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Concurrent apatinib and docetaxel vs apatinib monotherapy as third- or subsequent-line therapy for advanced gastric adenocarcinoma: a retrospective study

Authors Lin H, Han D, Fu G, Liu C, Wang L, Han S, Liu B, Yu J

Received 7 November 2018

Accepted for publication 28 January 2019

Published 28 February 2019 Volume 2019:12 Pages 1681—1689

DOI https://doi.org/10.2147/OTT.S193801

Checked for plagiarism Yes

Review by Single-blind

Peer reviewers approved by Dr Andrew Yee

Peer reviewer comments 2

Editor who approved publication: Dr Sanjay Singh


Haimin Lin,1,2,* Dali Han,1,* Guobin Fu,3 Chengxin Liu,1 Lili Wang,4 Shumei Han,5 Bo Liu,5 Jinming Yu1

1Department of Radiation Oncology, Shandong Cancer Hospital Affiliated to Shandong University, Jinan, Shandong 250117, China; 2School of Medicine and Life Sciences, University of Jinan-Shandong Academy of Medical Sciences, Jinan, Shandong 250200, China; 3Department of Medical Oncology, Shandong Provincial Hospital Affiliated to Shandong University, Jinan, Shandong 250021, China; 4Department of Bone and Soft Tumor, Shandong Cancer Hospital Affiliated to Shandong University, Jinan, Shandong 250117, China; 5Department of Medical Oncology, Shandong Cancer Hospital Affiliated to Shandong University, Jinan, Shandong 250117, China

*These authors contributed equally to this work

Purpose: The aim of this study was to assess the efficacy and safety of concurrent apatinib and docetaxel therapy vs apatinib monotherapy as third- or subsequent-line treatment for advanced gastric adenocarcinoma (GAC).
Methods: Patients, who had received apatinib with or without docetaxel as third or more line therapy for advanced GAC, were retrospectively reviewed. Propensity score matching (PSM) analysis was performed to minimize the potential confounding bias. Kaplan–Meier curve and log-rank test were used to analyze the survival. Prognostic factors were estimated by Cox regression. Adverse events (AEs) were evaluated using CTCAE 4.0.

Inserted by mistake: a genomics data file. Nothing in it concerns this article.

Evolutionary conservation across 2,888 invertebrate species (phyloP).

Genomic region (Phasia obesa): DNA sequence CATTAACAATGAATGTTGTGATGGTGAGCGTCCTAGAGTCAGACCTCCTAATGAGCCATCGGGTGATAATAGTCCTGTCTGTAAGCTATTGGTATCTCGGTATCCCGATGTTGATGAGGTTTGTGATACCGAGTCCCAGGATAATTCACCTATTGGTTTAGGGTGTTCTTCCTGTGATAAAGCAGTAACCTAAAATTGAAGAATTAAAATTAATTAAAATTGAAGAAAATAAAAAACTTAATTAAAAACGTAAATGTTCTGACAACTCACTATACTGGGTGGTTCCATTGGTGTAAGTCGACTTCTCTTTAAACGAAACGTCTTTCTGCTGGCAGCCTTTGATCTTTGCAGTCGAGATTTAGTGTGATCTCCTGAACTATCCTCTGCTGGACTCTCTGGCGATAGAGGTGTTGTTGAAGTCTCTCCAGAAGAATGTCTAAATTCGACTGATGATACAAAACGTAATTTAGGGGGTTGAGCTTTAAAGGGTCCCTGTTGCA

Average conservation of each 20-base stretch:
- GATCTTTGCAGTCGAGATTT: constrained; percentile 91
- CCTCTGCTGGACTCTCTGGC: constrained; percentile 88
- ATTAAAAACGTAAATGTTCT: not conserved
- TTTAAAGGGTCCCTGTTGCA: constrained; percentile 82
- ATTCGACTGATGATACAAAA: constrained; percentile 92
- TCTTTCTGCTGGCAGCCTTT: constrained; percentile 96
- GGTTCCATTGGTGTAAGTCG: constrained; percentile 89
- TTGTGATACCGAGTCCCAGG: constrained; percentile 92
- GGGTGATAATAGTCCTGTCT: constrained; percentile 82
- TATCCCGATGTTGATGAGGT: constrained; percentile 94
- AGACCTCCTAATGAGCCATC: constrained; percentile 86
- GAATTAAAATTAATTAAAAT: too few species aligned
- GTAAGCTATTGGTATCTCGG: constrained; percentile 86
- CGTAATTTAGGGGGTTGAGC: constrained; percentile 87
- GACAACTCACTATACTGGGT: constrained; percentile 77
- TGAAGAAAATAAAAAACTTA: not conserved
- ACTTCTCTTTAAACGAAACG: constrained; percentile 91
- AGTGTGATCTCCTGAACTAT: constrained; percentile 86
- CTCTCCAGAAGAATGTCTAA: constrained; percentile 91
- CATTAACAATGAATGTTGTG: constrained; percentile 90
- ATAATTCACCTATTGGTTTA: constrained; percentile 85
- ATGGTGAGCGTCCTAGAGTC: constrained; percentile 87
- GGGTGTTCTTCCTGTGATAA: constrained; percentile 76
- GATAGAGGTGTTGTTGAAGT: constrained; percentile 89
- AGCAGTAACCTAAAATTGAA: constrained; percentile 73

Results: Thirty-four patients received concurrent therapy, whereas 31 received monotherapy. The median progression-free survival (PFS) and overall survival (OS) in monotherapy and con-therapy groups were 2.5 and 4 months (P=0.002), 3.3 and 6 months (P=0.004), respectively. After PSM, the median PFS and OS in the con-therapy group were also superior to the monotherapy group (P=0.004 and P=0.017). Cox regression suggested that Eastern Cooperative Oncology Group performance status (ECOG PS; HR =2.437, 95% CI: 1.349–4.404, P=0.003), CA199 (HR =1.001, 95% CI: 1.000–1.002, P=0.016), and treatment options (HR =0.388, 95% CI: 0.222–0.679, P=0.001) had significant effects on OS. Grade 3/4 toxicities in the monotherapy and con-therapy groups were as follows: leukopenia (0% vs 8.8%), neutropenia (3.2% vs 2.9%), anemia (9.8% vs 8.8%), thrombocytopenia (6.4% vs 2.9%), proteinuria (3.2% vs 2.9%), aminotransferase (0% vs 11.8%), hyperbilirubinemia (9.8% vs 5.9%), hypertension (9.8% vs 5.9%), hand–foot syndrome (3.2% vs 8.8%), nausea and vomiting (0% vs 11.8%), diarrhea (0% vs 5.9%), and fatigue (6.5% vs 2.9%).
Conclusion: Patients with advanced GAC benefit more from concurrent apatinib and docetaxel therapy than apatinib monotherapy.

Keywords: propensity score matching, progression-free survival, overall survival

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